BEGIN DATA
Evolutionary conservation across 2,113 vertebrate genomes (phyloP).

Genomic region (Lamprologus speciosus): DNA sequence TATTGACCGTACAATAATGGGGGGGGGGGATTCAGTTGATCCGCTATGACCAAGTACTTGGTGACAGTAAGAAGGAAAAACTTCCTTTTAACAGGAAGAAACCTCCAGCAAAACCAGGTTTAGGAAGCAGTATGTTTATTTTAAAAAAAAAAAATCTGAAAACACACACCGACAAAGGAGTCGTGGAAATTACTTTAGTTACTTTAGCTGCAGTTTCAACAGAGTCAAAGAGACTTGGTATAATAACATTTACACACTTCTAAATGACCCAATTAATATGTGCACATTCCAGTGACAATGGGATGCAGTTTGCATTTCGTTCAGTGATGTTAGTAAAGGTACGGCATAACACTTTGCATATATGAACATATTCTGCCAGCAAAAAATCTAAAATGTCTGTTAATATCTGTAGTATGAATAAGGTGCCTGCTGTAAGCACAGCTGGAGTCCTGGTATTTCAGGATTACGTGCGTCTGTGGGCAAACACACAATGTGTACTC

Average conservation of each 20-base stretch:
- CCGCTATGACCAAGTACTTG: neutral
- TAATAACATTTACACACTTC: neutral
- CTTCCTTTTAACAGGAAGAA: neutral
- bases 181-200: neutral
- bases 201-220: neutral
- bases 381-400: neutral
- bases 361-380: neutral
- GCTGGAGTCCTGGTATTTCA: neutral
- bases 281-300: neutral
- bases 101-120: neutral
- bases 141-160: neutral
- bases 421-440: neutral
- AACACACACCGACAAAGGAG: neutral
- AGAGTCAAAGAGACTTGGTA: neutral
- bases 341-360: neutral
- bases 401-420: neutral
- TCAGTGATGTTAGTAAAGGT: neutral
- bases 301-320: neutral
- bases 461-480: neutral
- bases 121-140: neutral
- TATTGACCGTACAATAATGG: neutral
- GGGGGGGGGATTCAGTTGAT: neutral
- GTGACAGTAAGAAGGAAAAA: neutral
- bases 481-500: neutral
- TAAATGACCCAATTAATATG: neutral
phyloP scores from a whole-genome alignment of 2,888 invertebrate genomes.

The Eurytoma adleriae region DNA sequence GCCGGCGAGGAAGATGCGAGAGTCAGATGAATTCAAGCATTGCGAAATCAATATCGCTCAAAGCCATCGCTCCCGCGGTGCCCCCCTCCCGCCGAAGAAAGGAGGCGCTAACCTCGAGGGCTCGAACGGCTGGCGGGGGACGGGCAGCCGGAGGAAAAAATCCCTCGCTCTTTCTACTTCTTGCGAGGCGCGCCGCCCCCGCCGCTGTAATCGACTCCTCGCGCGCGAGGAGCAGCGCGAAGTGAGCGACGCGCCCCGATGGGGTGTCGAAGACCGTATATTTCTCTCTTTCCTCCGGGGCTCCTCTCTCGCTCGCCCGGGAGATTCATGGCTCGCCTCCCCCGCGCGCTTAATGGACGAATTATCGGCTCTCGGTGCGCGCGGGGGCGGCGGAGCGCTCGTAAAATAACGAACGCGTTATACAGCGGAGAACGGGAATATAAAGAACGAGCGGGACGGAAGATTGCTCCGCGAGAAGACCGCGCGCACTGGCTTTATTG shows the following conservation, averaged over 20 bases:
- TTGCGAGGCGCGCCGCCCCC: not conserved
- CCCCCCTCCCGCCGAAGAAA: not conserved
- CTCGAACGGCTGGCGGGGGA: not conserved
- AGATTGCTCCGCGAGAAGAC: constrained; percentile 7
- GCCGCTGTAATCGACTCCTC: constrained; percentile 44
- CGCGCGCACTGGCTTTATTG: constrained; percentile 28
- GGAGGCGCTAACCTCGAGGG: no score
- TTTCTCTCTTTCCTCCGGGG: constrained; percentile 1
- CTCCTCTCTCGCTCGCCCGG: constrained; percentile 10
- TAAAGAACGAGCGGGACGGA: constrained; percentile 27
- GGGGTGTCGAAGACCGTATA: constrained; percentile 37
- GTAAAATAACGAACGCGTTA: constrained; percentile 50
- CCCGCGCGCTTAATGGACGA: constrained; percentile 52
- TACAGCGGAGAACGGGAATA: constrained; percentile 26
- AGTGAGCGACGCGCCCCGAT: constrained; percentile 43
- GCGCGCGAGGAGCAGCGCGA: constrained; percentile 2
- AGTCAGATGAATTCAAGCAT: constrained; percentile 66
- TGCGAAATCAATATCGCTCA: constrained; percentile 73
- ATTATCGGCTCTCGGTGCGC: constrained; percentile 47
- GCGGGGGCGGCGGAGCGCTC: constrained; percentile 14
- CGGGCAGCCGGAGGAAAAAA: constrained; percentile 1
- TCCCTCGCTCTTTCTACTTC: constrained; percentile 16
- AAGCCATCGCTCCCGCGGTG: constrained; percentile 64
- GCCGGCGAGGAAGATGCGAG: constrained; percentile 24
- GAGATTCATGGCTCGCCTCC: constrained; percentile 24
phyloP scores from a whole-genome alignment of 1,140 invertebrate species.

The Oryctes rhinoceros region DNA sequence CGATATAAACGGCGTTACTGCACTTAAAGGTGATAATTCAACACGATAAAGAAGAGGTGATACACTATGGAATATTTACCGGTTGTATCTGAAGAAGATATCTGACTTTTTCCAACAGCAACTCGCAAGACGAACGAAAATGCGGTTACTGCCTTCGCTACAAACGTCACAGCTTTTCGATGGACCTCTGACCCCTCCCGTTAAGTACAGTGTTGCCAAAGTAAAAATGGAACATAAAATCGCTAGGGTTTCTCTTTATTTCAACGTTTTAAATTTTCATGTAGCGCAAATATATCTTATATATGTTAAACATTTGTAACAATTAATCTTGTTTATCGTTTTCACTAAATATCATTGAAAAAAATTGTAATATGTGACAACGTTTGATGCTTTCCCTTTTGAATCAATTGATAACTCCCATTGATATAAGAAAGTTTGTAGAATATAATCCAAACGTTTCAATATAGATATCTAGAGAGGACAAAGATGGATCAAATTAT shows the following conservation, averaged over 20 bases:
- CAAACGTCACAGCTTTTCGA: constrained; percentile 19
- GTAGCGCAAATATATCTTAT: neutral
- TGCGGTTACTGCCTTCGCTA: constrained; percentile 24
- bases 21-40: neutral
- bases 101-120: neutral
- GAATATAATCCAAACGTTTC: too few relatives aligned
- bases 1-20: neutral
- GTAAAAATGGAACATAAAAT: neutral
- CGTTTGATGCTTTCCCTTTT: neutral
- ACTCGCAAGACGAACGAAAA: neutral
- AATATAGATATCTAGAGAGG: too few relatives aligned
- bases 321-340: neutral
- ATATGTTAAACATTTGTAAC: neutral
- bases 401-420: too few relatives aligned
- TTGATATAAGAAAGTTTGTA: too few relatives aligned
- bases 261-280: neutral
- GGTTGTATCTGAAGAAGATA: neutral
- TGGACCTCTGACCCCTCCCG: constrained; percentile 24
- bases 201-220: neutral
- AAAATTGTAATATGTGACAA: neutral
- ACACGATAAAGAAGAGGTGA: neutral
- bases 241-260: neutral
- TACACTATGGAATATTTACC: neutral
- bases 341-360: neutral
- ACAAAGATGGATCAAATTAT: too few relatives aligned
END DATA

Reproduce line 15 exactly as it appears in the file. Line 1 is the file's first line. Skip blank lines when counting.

- bases 421-440: neutral